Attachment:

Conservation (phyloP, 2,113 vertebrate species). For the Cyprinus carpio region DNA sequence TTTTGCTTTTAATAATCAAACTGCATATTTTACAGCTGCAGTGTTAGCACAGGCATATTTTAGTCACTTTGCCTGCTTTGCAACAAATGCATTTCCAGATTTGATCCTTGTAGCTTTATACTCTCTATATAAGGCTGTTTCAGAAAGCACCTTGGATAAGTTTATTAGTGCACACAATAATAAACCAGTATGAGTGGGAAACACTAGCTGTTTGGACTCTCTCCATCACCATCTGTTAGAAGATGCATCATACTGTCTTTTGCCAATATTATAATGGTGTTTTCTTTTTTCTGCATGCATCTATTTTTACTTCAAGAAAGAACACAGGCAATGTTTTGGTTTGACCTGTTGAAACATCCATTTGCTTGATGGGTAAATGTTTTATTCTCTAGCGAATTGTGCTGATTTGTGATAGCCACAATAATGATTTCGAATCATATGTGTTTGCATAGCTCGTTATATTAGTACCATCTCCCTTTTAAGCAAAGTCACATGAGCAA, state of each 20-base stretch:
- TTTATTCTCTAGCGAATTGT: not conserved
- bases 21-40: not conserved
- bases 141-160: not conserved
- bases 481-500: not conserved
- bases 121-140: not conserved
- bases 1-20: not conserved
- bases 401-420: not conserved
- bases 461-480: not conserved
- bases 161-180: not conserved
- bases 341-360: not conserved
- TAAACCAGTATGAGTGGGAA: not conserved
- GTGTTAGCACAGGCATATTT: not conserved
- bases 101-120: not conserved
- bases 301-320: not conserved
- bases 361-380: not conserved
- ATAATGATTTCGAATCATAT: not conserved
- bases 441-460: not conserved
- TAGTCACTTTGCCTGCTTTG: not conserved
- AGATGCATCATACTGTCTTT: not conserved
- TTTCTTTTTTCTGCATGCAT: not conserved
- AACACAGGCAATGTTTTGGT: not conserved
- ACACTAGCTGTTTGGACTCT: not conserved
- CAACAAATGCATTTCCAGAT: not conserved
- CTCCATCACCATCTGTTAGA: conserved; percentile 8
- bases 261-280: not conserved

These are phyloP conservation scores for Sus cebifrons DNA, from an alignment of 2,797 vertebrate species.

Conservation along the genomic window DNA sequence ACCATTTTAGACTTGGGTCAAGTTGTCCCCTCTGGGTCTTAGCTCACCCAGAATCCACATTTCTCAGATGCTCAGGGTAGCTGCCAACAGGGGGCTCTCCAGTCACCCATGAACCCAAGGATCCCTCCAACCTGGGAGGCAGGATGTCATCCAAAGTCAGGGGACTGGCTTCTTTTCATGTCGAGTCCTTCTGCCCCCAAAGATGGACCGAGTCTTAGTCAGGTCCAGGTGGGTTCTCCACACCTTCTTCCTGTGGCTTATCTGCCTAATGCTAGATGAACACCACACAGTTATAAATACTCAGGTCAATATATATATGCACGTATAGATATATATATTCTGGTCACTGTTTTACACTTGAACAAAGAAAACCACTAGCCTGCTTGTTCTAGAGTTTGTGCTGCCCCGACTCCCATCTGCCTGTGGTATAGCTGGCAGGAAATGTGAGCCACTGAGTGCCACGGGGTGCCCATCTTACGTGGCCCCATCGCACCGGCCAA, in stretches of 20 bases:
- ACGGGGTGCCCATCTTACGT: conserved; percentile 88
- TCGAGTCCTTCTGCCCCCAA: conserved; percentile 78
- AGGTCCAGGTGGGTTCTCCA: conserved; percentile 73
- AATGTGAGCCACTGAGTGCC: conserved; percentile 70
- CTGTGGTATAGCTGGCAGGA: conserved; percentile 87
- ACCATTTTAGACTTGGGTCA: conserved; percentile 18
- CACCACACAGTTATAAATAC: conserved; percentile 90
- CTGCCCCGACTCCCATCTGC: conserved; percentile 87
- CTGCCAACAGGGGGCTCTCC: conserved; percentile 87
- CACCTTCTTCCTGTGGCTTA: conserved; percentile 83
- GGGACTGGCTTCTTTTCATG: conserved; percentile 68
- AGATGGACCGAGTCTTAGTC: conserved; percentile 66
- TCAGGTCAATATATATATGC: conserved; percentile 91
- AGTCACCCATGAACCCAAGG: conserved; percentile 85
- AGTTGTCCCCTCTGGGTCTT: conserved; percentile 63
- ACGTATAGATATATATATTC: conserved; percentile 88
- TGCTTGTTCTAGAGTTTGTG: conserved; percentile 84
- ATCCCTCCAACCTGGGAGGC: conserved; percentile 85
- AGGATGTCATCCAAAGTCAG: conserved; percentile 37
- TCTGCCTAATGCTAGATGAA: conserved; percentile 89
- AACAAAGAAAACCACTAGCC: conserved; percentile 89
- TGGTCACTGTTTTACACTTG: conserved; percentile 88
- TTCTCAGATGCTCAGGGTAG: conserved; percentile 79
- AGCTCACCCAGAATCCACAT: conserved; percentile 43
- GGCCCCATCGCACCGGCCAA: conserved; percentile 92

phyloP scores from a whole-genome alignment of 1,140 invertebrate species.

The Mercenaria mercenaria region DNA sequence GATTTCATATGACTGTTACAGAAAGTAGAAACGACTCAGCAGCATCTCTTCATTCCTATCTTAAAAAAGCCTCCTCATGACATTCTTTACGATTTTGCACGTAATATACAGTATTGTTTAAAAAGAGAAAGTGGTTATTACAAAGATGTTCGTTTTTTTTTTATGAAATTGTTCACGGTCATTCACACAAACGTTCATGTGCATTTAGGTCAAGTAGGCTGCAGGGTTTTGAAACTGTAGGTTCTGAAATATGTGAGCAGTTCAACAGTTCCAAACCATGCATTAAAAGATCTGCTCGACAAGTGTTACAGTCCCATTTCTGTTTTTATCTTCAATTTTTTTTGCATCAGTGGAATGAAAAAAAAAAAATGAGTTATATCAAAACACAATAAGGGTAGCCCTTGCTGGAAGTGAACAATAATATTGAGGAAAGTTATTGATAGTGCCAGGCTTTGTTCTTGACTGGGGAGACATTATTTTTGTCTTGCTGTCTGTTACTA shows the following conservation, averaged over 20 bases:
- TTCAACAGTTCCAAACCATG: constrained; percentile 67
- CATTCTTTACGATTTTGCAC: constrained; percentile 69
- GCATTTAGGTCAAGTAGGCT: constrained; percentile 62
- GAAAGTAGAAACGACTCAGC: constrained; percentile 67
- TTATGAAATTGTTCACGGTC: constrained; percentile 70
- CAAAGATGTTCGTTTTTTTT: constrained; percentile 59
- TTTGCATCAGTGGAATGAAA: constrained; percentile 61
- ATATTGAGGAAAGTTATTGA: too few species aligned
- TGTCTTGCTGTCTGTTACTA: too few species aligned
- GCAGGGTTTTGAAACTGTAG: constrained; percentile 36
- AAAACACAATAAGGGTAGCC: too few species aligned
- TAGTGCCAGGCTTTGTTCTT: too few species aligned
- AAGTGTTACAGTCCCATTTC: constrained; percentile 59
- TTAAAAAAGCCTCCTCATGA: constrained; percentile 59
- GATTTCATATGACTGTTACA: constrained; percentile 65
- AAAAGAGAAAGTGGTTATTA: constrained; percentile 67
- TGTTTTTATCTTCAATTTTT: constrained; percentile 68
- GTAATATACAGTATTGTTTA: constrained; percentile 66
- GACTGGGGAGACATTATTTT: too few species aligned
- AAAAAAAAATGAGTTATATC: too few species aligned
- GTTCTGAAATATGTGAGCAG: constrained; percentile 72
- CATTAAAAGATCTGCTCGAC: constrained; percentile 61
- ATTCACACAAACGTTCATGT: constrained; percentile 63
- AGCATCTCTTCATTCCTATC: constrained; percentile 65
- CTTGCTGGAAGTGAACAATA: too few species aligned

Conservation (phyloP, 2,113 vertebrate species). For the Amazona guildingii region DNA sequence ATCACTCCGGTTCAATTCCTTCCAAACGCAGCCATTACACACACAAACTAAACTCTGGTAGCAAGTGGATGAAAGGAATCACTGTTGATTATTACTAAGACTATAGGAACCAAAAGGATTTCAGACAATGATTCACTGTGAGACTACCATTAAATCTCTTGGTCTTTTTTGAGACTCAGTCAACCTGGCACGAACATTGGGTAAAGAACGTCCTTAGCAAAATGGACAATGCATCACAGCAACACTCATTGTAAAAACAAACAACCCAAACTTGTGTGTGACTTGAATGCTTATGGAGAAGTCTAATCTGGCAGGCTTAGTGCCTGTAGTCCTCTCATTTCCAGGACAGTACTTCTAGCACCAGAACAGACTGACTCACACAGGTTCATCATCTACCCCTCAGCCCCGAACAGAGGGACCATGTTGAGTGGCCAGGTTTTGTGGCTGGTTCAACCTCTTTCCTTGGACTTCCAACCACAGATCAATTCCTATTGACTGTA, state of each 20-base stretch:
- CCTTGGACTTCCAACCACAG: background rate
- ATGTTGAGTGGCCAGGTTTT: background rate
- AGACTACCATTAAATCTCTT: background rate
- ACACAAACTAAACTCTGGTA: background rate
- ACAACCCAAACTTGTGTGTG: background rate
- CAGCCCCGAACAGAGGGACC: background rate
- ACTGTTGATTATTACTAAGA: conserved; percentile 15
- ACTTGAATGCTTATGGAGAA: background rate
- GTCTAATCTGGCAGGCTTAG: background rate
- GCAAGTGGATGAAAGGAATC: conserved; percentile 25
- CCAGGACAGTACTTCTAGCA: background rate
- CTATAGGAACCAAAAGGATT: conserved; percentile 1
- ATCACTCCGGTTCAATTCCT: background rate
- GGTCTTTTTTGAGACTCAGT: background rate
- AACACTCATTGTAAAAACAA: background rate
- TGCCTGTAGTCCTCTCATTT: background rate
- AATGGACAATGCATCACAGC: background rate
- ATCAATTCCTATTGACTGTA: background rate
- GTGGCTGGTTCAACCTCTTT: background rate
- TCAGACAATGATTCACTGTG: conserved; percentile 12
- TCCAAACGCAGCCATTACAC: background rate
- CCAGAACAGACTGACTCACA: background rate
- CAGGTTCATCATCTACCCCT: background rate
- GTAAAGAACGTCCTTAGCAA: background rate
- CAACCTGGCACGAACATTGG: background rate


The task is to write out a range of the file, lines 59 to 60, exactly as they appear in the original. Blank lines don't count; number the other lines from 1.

- GAAAGTAGAAACGACTCAGC: constrained; percentile 67
- TTATGAAATTGTTCACGGTC: constrained; percentile 70